The future is here, but it’s probably going to take some time before it trickles down into mainstream gaming.
Playing the RTX beta for Minecraft requires an Nvidia RTX card — not the most affordable upgrade — and the game may not be a good indication of what to expect from ray tracing in the short term. Nvidia and Microsoft have been able to squeeze so many interesting uses of ray tracing into Minecraft because it’s … well, Minecraft.
It doesn’t take much power to render those blocky cubes, leaving plenty of computational overhead to focus on the ray tracing itself. Getting this kind of lighting fidelity into a game with the visuals and textures of a modern, more traditional game would likely take more processing power than you’d find in even super high-end systems.
That being said, playing the Minecraft with RTX beta is a very efficient way to mess with your own mind, which is something I’m sure no one is interested in trying on April 20. So let’s dive into what you get with the beta, and why fans who may not have an Nvidia GeForce RTX card should still pay attention to what’s going on here.
Why ray tracing in Minecraft looks so good
Ray tracing, boiled down to a simple explanation, is a method for treating light in games as it’s handled in real life. How light interacts with different materials and surfaces, and how that light then interacts with the rest of the light in an environment, is a complicated thing to model, requiring massive amounts of computational power.
That’s why ray tracing is currently only available on Nvidia’s RTX cards (which offer hardware acceleration for ray tracing), and why so few games — Control is one of them — make good use of the technology. You can find a much more thorough explanation in our primer on ray tracing, if you’re curious about learning more.
I installed the beta and played with the Nvidia-provided levels that were designed to show off what ray tracing can bring to Minecraft. It was a couple of hours before my overloaded eyes finally gave out and I had to take a break, but that initial experience was surreal for a number of reasons. Minecraft is a distinctive game — it’s a world made up of cubes, after all — and there’s nothing realistic about how that world shows up on your screen. I’m used to seeing it as a very obvious simplification of the natural world.
Minecraft never tries to be realistic; it’s always clear that you’re looking at something artificial, something designed to evoke basic structures and ideas. The building blocks of Minecraft don’t look like much of anything, so your imagination often fills in the blanks, allowing it to look like just about everything. That distance from reality, and the space it creates in your mind, is part of the game’s enduring appeal.
So what happens when you combine Minecraft’s built-in artifice with some of the most realistic lighting ever put into a video game? Strangeness.
The Digital Foundry video embedded in this story gives you a good look at some of the things that are possible in this beta, but watching a video doesn’t compare to playing it for yourself.
Seeing how the light plays off these surfaces, and watching the reflections and interactions of that lighting, goes a long way toward fooling your brain into thinking that what you’re seeing is real. This created a sort of mental tension as I played: I kept thinking I was looking at physical objects that couldn’t possibly exist, and that’s due to how well the ray tracing effects create a sort of hyperrealism. (After playing with the settings, I was able to keep things near 60 frames per second at 1080p with my laptop’s RTX 2070.)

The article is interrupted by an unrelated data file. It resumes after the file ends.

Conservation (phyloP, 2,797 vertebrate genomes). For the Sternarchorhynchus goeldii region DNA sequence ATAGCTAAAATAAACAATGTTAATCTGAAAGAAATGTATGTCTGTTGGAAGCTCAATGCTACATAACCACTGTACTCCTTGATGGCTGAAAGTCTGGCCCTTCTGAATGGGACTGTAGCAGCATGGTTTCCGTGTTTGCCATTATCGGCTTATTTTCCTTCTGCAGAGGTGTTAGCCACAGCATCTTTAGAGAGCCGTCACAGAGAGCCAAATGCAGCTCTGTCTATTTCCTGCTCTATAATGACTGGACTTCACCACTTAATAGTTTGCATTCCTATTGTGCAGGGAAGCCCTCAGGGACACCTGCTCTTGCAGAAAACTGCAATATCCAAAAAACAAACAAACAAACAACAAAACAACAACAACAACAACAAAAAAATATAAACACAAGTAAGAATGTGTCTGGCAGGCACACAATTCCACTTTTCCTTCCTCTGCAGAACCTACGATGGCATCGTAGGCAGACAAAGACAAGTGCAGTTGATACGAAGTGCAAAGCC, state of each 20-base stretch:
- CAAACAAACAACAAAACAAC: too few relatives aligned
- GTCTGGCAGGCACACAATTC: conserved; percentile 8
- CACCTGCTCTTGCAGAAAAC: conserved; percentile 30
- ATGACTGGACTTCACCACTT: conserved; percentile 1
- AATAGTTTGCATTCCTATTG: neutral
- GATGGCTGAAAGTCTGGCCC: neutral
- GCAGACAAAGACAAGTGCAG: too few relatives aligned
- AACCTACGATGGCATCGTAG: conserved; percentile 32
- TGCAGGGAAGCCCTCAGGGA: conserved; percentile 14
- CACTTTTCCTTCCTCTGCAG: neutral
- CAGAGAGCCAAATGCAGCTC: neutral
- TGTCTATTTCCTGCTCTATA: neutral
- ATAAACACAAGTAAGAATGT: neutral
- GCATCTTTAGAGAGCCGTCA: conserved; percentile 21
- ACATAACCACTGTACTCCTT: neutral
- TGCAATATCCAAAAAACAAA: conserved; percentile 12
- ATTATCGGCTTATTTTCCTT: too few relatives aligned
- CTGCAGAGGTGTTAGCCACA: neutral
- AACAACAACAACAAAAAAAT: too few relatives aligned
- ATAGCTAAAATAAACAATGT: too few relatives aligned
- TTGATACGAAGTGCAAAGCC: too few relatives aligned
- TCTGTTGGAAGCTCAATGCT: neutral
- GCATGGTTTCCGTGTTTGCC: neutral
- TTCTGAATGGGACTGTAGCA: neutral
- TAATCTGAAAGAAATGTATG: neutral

The light does exactly what you’d expect real-life light to do in these situations, creating a sort of uncanny valley that’s pleasant instead of unsettling. It feels like objects from the world of Minecraft were yanked out of the computer and placed in the real world somehow. My brain just isn’t used to seeing environments that are so clearly artificial react with light and shadow in a way that looks so real that it becomes almost startling.
Seeing how the light reflects off of, or is absorbed by, each material is stunning. The world of Minecraft suddenly seems to play by the visual rules of reality, and the effect creates a sort of aesthetic dissonance between the fake and the real that’s hard to describe, but fun to look at, even as my mind rebels against what I’m seeing.
But the impact of the materials themselves on the light in each room isn’t the real game changer here — the way the light interacts with itself creates effects that are just as interesting and beautiful. Walking down a hallway with colored light, and watching to see how that light spills over itself and mixes with the other colors in the hallway to create a rainbow effect on the fly, is spellbinding. This isn’t an effect that’s being baked in; this is real-time lighting being used to create a cascade of colors, each shade looking just as real as you’d expect.
This version of Minecraft is still in beta, and using one of the most powerful graphics cards currently available to make the fakest-looking game feel real in motion is more of a novelty for now than anything else. But after spending a few hours with this version of Minecraft, I’m more convinced than ever of ray tracing’s future in making our games look more realistic and more convincing. This fooled my eye in a way that I rarely experience, even in brand-new games with all the settings cranked up, and that makes me excited for the future.
If ray tracing done well can make Minecraft look this “real,” I can’t wait to see what this level of care can bring to other games — even as I’m nervous about what kind of hardware will be required to run it all at a playable frame rate.
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